Funding rules, not national need drive higher education*
Campus Morning Mail
22 Feb 2021
The unified national system has grown haphazardly over 33 years. It has become increasingly complex, without a governance framework to drive mission (purpose), management and organisational processes, and develop the knowledge, expertise and skills of people who work within it.
Governance, such as it is, is driven ostensibly through the terms and conditions of Commonwealth government financial assistance and support, and an ever-widening application of Commonwealth and state government laws, regulations, rules, and control of university activities.
The system covers 183 providers, multiple funding agencies, numerous regulators (in addition to TEQSA), auditors, lobbies, staff associations (unions) that negotiate employment terms and conditions, professional accreditation bodies, bankers and financial advisers, property consultants and developers, journalists and policy commentators, 130,000 staff members and, of course, the 1.6 million students currently in the system receiving an education.
This multiplicity of stakeholder involvement and regulatory oversight makes the higher education system a very complex operation.
Despite this complexity, the system operates on a regulatory premise of “one-size-fits-all” with the same rules and controls applying to all institutions. This might ensure consistency but it works against innovation and developing a system that would address the diverse education requirements of students, employers, and industry, as the economy becomes more diversified and complex and communities crave a broad range of educational opportunities and experiences.
There is no operational distinction between the higher education system and the research system, tightly coupled with the national innovation system. There is growing concern about how the education system cross subsidises research. There are also concerns about the effectiveness of links with vocational education and training.
Over the years, the higher education system has accommodated ever-changing funding arrangements with ever-more detailed rules, processes, and controls over education delivery. This complex rules-based system has emerged due to a desire to ensure responsibility, accountability and compliance with funding intent. It is a far cry from times when funds were allocated to support institutions for doing their job.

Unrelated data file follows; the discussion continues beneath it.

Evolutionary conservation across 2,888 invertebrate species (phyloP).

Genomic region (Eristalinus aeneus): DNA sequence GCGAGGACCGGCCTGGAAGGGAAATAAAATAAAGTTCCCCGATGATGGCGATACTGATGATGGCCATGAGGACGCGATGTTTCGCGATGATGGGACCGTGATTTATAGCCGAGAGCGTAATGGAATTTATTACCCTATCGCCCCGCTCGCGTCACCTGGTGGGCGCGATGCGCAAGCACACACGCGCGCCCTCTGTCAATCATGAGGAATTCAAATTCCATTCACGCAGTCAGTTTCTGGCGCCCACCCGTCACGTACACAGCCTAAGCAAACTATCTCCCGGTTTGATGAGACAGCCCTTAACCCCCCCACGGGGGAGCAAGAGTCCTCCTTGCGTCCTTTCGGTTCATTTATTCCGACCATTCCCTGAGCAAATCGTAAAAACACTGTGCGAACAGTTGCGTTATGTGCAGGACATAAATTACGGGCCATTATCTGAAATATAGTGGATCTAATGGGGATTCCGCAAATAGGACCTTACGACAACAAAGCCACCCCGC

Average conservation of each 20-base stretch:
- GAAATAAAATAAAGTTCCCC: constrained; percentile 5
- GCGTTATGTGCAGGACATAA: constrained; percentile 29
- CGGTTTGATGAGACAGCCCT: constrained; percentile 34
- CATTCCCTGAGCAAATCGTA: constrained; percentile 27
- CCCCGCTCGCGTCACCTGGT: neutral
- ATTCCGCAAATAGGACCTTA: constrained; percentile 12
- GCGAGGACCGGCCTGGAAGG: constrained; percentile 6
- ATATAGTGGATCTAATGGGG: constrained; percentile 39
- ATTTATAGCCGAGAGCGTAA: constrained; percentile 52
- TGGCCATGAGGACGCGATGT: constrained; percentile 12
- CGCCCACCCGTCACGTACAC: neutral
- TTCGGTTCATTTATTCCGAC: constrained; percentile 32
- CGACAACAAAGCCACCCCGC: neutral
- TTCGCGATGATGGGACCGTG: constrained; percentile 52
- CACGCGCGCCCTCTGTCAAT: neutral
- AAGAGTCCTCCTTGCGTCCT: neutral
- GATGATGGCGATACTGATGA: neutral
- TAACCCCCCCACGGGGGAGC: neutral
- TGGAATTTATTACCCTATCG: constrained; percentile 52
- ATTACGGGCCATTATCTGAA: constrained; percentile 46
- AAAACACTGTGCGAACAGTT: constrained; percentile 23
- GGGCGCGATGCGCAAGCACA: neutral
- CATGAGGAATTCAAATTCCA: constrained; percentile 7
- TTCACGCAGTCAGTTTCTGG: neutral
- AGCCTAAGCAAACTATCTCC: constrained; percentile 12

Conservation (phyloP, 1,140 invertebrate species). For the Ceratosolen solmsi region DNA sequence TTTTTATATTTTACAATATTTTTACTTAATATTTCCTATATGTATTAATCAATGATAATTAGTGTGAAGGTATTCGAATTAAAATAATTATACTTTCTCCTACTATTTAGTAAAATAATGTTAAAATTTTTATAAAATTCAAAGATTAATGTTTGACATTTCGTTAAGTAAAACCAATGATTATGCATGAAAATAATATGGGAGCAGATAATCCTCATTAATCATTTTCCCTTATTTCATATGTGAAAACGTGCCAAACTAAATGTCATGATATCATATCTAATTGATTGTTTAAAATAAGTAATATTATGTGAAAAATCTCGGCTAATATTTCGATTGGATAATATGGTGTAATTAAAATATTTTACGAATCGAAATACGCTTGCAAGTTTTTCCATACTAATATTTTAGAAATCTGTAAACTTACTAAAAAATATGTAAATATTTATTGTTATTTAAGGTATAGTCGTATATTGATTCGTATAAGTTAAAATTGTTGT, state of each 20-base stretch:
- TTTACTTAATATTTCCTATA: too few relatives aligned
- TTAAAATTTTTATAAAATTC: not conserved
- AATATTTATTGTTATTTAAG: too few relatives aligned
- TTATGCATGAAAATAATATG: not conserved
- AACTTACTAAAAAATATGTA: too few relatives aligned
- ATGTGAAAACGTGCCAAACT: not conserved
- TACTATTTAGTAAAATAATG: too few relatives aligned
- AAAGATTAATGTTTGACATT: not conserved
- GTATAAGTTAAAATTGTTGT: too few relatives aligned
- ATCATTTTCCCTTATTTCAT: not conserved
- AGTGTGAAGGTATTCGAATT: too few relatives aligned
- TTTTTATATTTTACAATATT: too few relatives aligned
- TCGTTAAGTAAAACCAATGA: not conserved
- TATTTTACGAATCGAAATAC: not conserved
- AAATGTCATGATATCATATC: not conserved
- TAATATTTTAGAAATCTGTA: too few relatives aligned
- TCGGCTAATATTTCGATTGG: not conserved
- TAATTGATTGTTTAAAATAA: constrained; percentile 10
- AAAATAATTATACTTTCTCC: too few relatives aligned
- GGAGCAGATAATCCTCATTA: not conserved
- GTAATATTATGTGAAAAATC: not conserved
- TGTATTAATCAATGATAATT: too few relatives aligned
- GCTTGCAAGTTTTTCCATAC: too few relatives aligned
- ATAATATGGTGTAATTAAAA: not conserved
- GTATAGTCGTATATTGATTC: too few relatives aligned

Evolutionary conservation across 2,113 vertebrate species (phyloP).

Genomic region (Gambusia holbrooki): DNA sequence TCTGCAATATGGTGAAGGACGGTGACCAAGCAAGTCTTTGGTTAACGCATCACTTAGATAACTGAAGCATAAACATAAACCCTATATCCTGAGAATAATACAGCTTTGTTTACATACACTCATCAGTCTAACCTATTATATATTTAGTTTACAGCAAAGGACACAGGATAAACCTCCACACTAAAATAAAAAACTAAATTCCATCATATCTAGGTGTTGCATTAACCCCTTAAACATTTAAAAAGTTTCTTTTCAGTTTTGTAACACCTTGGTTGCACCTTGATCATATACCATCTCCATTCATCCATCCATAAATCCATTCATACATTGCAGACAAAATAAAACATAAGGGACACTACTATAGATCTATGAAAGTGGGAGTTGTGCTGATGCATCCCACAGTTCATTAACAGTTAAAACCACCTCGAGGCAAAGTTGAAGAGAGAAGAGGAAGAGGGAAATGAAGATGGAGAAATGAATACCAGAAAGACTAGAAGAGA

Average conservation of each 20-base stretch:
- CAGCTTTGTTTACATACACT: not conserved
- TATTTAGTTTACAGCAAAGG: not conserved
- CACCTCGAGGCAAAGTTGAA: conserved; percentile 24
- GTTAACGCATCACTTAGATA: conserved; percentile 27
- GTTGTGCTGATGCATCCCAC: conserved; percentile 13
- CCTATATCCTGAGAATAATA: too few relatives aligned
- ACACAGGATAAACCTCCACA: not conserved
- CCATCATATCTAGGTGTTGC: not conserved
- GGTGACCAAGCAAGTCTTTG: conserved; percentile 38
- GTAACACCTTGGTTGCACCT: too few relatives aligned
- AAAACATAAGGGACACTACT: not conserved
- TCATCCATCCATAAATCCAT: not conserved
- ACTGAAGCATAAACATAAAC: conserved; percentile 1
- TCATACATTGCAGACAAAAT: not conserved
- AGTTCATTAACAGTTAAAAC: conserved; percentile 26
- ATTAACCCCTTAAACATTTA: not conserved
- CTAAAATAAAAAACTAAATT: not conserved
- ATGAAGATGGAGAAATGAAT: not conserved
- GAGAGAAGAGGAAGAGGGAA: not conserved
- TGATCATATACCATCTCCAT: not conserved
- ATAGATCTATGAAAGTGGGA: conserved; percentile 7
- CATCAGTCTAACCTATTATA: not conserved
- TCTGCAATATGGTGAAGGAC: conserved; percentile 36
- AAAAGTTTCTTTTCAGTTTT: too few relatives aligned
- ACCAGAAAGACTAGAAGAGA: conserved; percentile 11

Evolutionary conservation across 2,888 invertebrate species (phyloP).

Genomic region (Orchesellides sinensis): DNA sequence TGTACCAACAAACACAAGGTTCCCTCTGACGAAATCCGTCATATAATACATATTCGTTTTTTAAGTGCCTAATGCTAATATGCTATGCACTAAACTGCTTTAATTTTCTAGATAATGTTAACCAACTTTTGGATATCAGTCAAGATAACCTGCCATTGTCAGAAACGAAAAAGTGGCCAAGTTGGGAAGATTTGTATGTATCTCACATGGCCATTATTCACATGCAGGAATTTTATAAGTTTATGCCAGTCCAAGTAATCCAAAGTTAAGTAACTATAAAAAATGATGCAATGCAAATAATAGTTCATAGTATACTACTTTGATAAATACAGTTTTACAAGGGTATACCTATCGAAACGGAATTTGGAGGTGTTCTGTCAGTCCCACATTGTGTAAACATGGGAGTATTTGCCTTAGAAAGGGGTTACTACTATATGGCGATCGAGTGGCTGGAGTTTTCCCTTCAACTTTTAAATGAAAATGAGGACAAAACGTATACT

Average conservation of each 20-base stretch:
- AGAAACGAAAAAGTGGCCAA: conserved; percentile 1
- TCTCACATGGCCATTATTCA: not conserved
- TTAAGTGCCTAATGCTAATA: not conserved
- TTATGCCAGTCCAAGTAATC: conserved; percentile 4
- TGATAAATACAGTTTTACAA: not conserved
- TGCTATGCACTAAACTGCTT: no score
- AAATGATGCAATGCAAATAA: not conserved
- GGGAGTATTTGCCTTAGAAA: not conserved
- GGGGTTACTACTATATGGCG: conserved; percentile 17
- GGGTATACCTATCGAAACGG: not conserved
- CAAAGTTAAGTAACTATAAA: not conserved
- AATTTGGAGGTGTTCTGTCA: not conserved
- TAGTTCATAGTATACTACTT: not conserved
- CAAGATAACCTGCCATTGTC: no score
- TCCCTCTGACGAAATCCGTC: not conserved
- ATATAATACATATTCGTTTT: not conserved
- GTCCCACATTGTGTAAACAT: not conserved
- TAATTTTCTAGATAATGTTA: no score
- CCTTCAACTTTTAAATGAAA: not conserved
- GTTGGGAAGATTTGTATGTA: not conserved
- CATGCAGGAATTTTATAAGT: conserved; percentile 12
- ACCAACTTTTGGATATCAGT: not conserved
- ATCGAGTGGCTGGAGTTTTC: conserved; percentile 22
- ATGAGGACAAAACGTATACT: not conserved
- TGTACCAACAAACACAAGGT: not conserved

It is a case of Gresham’s law where process requirements drive out commitment to strategy. The most recent example of this rules-based process approach and the accompanying complexity is the Job-ready graduates package.
For example, the amount of time spent ensuring compliance with the Job-ready rules detracts from time that could be allocated to developing education strategies that genuinely meet student, industry and community needs in the market that a higher education institution is working in.
In other words, funding rules, rather than national policy and strategy, drive higher education action. The focus on rules leaves wide-open scope for interpretation of what policy and strategy are and debates about what they should be. This scope for interpretation follows from the absence of a consistent or coherent governance framework for the system.
System governance would be concerned with setting a mission (purpose), goals, and objectives and ensuring that scarce resources are used efficiently, effectively and appropriately. System governance would set the framework and parameters for how institutions within the system decide what to do and how to do it.
Due to the complexity of the higher education system, there is a clear need for policy and governance leadership that would set the system’s direction and priorities over the medium to longer term. These would address education, economic, social, and industry outcomes.